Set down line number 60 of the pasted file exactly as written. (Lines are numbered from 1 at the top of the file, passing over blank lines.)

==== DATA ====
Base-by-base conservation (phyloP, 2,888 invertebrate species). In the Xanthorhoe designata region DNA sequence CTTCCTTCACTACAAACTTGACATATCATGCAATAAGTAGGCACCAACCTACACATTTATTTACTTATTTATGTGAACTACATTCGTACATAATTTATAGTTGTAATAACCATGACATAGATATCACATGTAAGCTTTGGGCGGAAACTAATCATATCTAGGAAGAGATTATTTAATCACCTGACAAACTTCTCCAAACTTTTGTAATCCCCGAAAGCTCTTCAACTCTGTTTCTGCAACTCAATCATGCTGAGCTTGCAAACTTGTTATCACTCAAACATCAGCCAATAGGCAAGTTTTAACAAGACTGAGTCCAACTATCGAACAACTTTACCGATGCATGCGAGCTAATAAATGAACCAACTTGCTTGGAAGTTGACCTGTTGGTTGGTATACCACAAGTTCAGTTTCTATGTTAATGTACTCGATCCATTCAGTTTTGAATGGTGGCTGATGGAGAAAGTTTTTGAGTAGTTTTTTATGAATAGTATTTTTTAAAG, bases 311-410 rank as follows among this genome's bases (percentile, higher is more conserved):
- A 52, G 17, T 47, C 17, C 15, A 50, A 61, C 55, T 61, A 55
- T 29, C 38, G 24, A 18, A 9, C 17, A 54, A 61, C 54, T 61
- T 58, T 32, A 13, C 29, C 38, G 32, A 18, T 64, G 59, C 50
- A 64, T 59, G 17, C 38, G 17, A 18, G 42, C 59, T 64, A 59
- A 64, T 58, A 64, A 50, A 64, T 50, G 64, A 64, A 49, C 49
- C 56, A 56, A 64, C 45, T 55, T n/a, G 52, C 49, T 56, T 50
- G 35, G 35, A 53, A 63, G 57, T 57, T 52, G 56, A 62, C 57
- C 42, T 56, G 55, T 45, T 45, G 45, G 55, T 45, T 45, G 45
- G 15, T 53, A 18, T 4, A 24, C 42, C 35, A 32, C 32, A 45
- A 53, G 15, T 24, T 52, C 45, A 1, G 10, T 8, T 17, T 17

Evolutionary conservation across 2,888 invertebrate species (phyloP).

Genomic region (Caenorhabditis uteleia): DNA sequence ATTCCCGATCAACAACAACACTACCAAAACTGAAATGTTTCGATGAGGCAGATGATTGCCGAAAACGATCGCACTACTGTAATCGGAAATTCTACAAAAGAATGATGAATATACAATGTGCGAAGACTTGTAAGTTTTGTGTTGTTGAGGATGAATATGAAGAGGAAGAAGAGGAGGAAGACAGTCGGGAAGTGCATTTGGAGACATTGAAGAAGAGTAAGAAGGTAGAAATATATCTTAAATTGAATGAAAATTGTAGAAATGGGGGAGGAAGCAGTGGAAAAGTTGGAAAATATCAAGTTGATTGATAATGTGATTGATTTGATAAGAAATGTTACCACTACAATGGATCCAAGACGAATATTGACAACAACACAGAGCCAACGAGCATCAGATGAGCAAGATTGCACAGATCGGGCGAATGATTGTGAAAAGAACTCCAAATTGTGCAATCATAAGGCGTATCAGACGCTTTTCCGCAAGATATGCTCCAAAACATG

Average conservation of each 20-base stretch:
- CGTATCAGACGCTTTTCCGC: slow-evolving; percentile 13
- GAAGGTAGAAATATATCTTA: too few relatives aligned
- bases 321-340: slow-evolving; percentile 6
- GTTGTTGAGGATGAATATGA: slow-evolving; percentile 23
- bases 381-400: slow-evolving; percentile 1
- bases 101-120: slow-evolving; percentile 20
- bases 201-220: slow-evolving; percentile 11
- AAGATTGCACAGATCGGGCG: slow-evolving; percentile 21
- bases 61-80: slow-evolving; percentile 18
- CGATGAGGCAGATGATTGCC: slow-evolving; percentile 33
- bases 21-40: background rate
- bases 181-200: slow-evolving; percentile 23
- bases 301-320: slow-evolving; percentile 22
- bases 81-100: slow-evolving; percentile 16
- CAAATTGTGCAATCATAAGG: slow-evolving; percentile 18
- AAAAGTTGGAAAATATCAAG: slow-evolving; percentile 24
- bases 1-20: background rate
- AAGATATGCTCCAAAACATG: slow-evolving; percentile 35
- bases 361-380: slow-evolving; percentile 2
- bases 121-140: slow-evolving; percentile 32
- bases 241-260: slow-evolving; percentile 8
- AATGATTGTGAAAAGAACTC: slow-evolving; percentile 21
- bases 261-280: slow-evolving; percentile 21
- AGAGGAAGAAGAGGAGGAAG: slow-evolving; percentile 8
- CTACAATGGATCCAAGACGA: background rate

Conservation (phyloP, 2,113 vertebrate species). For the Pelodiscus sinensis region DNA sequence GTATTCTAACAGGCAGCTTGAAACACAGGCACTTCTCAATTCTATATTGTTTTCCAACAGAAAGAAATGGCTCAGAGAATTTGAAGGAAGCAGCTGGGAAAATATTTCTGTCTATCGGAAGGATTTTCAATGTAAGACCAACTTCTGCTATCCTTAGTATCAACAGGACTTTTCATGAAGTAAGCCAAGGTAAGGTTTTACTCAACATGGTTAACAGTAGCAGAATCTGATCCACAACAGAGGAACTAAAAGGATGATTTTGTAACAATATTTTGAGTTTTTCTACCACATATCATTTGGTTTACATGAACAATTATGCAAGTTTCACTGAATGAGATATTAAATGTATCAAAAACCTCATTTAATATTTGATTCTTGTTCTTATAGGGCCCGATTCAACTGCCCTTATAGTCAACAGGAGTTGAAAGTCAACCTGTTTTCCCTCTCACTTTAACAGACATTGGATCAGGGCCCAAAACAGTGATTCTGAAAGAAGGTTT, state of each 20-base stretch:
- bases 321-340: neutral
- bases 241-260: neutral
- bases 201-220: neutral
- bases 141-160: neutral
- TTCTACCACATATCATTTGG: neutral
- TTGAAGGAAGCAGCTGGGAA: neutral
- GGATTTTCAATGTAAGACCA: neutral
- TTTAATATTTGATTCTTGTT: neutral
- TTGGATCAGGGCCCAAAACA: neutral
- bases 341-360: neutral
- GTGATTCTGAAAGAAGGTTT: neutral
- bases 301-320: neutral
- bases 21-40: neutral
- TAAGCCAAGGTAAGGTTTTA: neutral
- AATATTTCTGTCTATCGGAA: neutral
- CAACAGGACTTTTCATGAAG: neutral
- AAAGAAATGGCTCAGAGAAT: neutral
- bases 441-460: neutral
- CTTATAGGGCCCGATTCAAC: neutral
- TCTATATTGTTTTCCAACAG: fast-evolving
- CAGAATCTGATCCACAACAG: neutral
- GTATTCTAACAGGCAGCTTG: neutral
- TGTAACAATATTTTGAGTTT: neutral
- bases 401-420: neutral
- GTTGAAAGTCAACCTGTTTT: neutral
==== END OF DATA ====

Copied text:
- TCTATATTGTTTTCCAACAG: fast-evolving